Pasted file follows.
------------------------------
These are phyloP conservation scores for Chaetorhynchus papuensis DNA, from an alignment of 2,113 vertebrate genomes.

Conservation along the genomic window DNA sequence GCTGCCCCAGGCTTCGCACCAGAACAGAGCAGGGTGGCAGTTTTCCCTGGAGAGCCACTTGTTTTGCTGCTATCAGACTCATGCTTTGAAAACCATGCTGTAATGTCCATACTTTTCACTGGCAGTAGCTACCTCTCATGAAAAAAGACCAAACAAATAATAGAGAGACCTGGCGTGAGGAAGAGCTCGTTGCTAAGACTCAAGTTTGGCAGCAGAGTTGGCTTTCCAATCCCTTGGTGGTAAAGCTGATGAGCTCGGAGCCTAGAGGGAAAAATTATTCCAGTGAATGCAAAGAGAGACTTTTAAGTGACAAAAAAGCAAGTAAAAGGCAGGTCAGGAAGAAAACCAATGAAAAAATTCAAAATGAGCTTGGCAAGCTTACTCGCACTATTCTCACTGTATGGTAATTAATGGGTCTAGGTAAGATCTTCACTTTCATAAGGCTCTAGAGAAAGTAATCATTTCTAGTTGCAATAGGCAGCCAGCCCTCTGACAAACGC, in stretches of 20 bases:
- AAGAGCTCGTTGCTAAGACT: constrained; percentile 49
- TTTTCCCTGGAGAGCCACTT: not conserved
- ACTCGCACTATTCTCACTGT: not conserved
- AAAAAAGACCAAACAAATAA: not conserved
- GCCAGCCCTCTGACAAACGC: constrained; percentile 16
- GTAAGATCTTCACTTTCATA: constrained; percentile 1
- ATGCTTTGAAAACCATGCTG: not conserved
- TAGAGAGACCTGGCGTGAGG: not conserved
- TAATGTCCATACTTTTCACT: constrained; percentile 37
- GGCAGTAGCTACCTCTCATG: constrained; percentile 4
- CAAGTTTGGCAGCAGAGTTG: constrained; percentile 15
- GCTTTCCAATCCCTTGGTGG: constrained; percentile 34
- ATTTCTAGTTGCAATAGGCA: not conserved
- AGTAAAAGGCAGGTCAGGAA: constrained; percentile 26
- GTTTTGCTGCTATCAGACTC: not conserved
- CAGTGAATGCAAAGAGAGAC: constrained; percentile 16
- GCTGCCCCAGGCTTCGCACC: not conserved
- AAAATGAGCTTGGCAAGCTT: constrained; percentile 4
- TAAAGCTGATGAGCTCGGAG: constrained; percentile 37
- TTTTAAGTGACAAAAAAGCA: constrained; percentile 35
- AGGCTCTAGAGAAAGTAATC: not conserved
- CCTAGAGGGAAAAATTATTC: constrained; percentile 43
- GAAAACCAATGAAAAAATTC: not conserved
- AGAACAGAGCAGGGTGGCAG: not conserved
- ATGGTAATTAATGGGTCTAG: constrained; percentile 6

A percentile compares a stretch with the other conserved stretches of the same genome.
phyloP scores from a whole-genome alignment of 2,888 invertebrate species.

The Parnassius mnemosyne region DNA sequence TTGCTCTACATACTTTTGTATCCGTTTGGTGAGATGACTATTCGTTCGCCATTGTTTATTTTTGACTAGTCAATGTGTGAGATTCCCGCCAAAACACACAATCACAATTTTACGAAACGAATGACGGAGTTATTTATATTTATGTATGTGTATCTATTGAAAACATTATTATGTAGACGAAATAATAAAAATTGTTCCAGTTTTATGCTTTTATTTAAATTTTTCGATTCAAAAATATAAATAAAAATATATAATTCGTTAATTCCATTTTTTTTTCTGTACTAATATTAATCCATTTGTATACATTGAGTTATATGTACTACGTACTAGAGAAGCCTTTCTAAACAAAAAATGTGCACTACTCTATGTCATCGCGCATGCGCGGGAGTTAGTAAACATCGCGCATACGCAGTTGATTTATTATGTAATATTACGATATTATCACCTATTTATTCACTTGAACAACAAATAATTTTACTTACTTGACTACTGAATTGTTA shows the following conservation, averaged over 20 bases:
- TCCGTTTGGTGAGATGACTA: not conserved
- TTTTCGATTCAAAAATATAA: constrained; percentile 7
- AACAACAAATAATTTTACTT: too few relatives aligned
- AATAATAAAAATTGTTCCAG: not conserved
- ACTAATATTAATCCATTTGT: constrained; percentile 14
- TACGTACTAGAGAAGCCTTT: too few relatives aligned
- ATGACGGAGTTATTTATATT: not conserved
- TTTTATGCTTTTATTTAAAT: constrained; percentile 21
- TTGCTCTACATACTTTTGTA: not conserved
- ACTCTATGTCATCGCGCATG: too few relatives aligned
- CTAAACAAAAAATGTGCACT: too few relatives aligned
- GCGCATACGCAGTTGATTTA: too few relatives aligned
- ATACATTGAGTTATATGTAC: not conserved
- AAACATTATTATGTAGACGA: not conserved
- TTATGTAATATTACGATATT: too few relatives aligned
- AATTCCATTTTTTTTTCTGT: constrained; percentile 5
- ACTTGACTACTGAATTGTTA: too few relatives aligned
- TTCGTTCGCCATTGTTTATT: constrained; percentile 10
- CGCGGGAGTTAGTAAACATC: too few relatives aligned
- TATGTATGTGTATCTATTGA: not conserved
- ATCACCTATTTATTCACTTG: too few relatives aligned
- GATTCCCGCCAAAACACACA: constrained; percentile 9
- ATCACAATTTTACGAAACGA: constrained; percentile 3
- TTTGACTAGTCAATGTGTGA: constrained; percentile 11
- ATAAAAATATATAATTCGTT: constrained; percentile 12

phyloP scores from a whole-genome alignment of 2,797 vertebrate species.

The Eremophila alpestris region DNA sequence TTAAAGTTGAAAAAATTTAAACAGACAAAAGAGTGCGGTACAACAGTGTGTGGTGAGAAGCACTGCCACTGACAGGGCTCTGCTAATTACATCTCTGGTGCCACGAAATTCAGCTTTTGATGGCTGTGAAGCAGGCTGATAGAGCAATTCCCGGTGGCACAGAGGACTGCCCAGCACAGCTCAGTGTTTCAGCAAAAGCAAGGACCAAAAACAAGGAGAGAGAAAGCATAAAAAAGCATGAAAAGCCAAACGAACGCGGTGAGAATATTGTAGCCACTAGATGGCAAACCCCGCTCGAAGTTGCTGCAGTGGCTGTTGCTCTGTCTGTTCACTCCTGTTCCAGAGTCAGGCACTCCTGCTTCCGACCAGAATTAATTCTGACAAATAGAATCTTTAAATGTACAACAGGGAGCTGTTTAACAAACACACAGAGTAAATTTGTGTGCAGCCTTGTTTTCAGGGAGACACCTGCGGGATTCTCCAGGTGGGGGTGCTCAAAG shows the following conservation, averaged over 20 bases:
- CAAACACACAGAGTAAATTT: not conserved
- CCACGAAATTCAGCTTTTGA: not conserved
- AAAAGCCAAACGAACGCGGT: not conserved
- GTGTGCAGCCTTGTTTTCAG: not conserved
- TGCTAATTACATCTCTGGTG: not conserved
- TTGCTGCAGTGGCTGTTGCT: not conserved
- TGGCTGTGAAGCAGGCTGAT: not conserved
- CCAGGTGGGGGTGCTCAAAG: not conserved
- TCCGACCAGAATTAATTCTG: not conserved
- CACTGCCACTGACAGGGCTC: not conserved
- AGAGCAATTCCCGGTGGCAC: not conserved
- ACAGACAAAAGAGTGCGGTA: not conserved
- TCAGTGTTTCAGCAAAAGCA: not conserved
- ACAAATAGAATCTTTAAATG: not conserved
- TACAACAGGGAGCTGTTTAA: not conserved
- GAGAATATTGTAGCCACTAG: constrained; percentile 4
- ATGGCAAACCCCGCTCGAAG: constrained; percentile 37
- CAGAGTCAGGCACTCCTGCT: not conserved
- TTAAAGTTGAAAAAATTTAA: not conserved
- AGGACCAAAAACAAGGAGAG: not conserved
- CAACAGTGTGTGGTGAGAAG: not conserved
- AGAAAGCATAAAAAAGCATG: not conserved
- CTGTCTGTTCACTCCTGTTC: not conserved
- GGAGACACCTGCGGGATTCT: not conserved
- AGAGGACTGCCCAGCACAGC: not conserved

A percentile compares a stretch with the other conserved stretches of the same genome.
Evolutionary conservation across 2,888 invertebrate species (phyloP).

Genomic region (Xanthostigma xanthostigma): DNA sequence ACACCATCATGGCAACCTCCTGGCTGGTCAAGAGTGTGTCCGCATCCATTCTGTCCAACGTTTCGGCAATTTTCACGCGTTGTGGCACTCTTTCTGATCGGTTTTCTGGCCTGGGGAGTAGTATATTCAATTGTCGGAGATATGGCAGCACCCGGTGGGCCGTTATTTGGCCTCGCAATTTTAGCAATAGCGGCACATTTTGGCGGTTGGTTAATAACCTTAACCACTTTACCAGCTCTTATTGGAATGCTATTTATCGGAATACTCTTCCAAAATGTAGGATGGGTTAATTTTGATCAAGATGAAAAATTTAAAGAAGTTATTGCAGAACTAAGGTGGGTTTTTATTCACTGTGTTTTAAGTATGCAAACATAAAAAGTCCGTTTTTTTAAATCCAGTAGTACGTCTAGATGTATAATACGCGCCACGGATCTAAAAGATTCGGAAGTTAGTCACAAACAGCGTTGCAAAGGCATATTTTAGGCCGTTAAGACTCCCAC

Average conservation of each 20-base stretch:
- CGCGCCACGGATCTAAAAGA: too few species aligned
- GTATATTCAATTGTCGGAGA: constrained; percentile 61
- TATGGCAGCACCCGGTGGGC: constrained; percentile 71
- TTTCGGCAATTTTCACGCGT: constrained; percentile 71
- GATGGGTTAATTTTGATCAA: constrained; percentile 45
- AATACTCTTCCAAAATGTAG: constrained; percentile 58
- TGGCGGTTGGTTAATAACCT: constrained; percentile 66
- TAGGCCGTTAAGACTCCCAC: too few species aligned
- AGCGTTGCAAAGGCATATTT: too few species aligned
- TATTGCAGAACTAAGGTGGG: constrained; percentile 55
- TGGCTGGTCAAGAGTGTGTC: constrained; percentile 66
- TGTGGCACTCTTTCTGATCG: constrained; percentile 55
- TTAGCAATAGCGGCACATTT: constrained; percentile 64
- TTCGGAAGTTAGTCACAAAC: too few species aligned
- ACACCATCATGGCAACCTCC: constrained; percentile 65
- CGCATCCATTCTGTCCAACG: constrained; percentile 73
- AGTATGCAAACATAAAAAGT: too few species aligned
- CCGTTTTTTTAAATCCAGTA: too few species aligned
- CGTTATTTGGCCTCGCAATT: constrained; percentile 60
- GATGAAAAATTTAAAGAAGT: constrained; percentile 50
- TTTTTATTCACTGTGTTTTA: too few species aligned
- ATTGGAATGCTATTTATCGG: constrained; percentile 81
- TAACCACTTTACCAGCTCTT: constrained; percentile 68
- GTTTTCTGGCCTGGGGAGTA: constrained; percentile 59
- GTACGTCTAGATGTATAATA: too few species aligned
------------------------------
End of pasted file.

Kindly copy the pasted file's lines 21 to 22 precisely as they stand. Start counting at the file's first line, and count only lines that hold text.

- TAAAGCTGATGAGCTCGGAG: constrained; percentile 37
- TTTTAAGTGACAAAAAAGCA: constrained; percentile 35